My father disappeared from me with such suddenness that it was physically violent. I threw up on the priest's black pants. He bent as if to comfort me but instead took my
45
face hard into his thin hands and shook me so that my neck muscles felt torn. "You are with God now," he said, his neck reddening, and his eyes round, "and with me. Christ's little soldiers are not crybabies." He dragged me by the hair to a room with a sink. He wet a towel in a bucket of water, and he made me kneel and clean his pants until no sign was left on them. […]
(809 words)
Joseph Boyden: Through Black Spruce.
Published by Viking Canada, 2009.
1     tikanagan: (word from the Cree language) cradle, baby sling
2     mona: (Cree) no
3     to gag: to choke, to suffocate
4     nootahwe: (Cree) white man
5     wemestikushu (Cree) white man
6     pickerel: dt.: junger Hecht
7     ashhtum: (Cree) come here
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Download als Dokument:PDF

Canada - A Land of Many Nations

$\blacktriangleright\;$ Thema:
Joseph Boyden, Through Black Spruce, Published by Viking Canada, 2009
$\blacktriangleright\;$ Aufgabenstellung:
1.
Outline Will Bird's childhood memories of the trip from Moose Factory to the school.
Bei dieser Aufgabe geht es darum, dass du den Textausschnitt zusammenfasst im Hinblick auf Will Bird's Kindheitserinnerung.
Bei einer Summary solltest du dich kurz fassen - verliere dich also nicht in Details.
Stell dir also die Frage: Was sind die wichtigsten Punkte und Ereignisse? Ebenso ist es wichtig, dass du deine eigenen Formulierungen verwendest und nicht zitierst. Lies dir den Text mehrmals genau durch. Nur wenn du den Text gut verstanden hast, kannst du eine gute Summary schreiben. Unterstreiche wichtige Keywords und versuche den Text in Abschnitte einzuteilen.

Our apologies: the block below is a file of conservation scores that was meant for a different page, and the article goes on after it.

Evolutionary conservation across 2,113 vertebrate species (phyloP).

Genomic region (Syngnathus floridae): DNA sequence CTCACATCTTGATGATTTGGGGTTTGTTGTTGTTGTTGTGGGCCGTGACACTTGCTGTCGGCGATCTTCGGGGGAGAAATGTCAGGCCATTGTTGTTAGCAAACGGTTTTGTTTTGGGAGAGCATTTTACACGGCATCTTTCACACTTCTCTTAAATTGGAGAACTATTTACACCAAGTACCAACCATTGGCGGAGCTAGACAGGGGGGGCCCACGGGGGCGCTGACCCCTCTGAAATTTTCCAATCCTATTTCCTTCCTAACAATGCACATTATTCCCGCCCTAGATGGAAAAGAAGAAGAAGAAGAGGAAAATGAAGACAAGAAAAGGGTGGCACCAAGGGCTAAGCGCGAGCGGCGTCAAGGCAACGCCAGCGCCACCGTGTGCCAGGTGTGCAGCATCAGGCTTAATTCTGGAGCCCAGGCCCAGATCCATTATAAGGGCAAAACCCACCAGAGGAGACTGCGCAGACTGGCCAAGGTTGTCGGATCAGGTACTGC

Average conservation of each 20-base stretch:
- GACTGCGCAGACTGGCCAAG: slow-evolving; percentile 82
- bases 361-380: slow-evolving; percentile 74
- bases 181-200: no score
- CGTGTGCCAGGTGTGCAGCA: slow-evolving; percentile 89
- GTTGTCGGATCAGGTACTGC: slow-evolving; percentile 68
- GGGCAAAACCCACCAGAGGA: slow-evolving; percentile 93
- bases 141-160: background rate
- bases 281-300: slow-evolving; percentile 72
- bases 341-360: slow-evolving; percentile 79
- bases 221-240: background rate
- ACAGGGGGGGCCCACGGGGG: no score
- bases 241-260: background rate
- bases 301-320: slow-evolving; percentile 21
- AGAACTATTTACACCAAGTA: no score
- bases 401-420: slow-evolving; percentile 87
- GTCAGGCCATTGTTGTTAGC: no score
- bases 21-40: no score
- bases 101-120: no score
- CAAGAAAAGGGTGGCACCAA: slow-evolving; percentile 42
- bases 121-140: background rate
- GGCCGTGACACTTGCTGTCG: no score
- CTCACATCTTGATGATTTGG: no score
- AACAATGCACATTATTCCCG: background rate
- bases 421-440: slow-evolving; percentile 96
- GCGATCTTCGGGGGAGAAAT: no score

2.
Analyse how the author portrays the impact Residential Schools had on the First Nations.
Bei dieser Aufgabe geht es darum, dass du den Textausschnitt analysierst. Lies dir den Ausschnitt also nochmals durch und filtere heraus, welchen Einfluss die Residential Schools auf die Charaktere des Textauszugs haben. Zitiere dabei immer aus dem Text. Für deine Argumentationsführung kannst du verwendete Stilmittel analysieren.
3.
You are a guest student at James Bay Lowlands Secondary School in Ontario, Canada. In your social studies textbook you found the following question:
"The happiest future for the Indian race is absorption into the general population, and this is the object of the policy of our government. The great forces of intermarriage and education will finally overcome the lingering traces of native custom and tradition."
(Duncan Campbell Scott, Deputy Superintendent of native Affairs from 1913 till 1932)
This quotation provokes you to write a blog entry for your school's website on the cruelties of the past and their impact on present-day Canadian life.
Write the blog entry including their background knowledge.
Bei dieser Aufgabe sollst du anhand eines vorgegebenen Zitats einen Blogeintrag erstellen.
Überlege dir erst, worüber du schreiben sollst. Nenne wichtige Fakten zu diesem Thema.
Denke daran, dass du für deinen Blogeintrag einen interessanten Titel benötigst!
Weiter lernen mit SchulLV-PLUS!
Jetzt freischalten
Infos zu SchulLV PLUS
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Lösungen
Download als Dokument:PDF

Canada - A Land of Many Nations

$\blacktriangleright\;$ Thema:
Boyden, Joseph, "Through Black Spruce" (Toronto 2009, pp 88-91)
$\blacktriangleright\;$ Aufgabenstellung:
1.
Outline Will Bird's childhood memories of the trip from Moose Factory to the school.
Tipp
Bei dieser Aufgabe geht es darum, dass du den Textausschnitt zusammenfasst im Hinblick auf Will Bird's Kindheitserinnerung.
Bei einer Summary solltest du dich kurz fassen - verliere dich also nicht in Details.
Stell dir also die Frage: Was sind die wichtigsten Punkte und Ereignisse? Ebenso ist es wichtig, dass du deine eigenen Formulierungen verwendest und nicht zitierst. Lies dir den Text mehrmals genau durch. Nur wenn du den Text gut verstanden hast, kannst du eine gute Summary schreiben. Unterstreiche wichtige Keywords und versuche den Text in Abschnitte einzuteilen.
Tipp
Bei dieser Aufgabe geht es darum, dass du den Textausschnitt zusammenfasst im Hinblick auf Will Bird's Kindheitserinnerung.
Bei einer Summary solltest du dich kurz fassen - verliere dich also nicht in Details.